Air New Zealand has placed an order for eight Boeing 787-10 Dreamliners with 20 options in a deal worth $2.7 billion at list prices.
Aggressively competing for the order was the Airbus A350, however reports from Reuters earlier last week outlined the airline had selected Boeing jets to replace their ageing fleet of eight Boeing 777-200ERs.
Rather than sticking with Rolls-Royce Trent 1000 TEN engines that power their fleet of 13 787-9 Dreamliners, Air New Zealand has made the switch to General Electric, which they made very clear in their unveiling video this morning.
— Air New Zealand✈️ (@FlyAirNZ) May 26, 2019
Despite Air New Zealand suffering from ongoing groundings of their 787-9 Dreamliners thanks to Rolls-Royce Trent 1000 engine problems, the airline notes the move to General Electric was not related, instead stating they’re the best engines for their operational plans.
The following table outlines some specs of both engine types:
|Engine Type||Thrust (lbs)||Bypass Ratio||Weight (kg)||Fan Size (cm)|
|Rolls-Royce Trent 1000/TEN||~71,000||8.8:1||6120||285|
|General Electric GEnx||~76,100||10:1||6147||282|
As a whole, the aircraft shares 95% parts, maintenance and pilot commonality with the smaller 787-9 Dreamliner which they were the first to receive.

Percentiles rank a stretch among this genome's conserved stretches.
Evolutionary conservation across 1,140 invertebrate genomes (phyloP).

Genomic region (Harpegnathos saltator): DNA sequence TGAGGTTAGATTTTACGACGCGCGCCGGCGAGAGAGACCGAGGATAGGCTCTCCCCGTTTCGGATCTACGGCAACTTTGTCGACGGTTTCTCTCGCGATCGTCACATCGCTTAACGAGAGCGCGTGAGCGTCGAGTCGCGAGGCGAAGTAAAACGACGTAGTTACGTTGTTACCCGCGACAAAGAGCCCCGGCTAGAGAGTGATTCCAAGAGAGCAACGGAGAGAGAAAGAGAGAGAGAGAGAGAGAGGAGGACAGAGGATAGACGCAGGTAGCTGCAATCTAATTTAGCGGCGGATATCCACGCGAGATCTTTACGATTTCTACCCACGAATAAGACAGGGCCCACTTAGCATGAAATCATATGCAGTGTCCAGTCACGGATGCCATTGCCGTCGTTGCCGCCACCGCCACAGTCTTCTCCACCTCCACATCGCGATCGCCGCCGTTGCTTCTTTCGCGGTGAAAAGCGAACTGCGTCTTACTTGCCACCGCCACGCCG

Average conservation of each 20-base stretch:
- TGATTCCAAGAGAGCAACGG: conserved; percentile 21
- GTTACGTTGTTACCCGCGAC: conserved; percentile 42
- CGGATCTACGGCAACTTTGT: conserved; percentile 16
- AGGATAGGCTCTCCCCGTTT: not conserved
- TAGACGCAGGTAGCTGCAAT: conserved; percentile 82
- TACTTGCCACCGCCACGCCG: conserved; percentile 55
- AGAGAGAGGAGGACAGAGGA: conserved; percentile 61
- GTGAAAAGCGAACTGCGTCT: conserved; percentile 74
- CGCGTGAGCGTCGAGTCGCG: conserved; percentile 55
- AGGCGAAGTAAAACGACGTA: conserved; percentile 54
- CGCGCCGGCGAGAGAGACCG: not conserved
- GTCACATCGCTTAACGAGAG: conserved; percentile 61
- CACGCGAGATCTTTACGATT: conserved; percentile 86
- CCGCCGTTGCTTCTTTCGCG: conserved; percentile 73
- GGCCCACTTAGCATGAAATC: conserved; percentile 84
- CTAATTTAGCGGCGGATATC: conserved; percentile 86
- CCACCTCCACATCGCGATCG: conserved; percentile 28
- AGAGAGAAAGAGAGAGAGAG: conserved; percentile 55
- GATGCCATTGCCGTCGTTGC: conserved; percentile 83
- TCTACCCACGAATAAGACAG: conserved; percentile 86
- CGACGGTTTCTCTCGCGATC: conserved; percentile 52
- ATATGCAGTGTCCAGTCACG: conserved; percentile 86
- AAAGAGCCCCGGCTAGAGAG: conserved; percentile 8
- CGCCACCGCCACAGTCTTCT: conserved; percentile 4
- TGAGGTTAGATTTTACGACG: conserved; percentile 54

The 787-10 has the lowest range out of the 787-8 and 787-9, however offers a 15% increase in passenger and cargo capacity. With only 6,430 nautical miles (11,910km) to play with, its unlikely Air New Zealand will be using this aircraft to fly their route-in-planning, Auckland to New York, in its current configuration.
“The game changer for us has been that by working closely with Boeing, we’ve ensured the 787-10 will meet our network needs, including the ability to fly missions similar to our current 777-200 fleet.”
Air New Zealand Chief Executive Officer Christopher Luxon
What’s interesting about this statement is there were rumors that Air New Zealand was offered a 787-10 with a maximum takeoff weight increase to allow the aircraft to perform longer missions, dubbed the “787-10ER”.
Although nothing has been said from either party, the above statement may just be a hint on what’s going on behind the scenes at Boeing. Could we see an announcement in the near future?
Deliveries of the new aircraft will commence from 2022 and last five years. The next step will see Air New Zealand decide between the 777X and Airbus A350 to replace their 777-300ERs when the time comes.
For now, Air New Zealand has stuck with the model of Boeing widebodies and Airbus narrowbodies for their mainline fleet.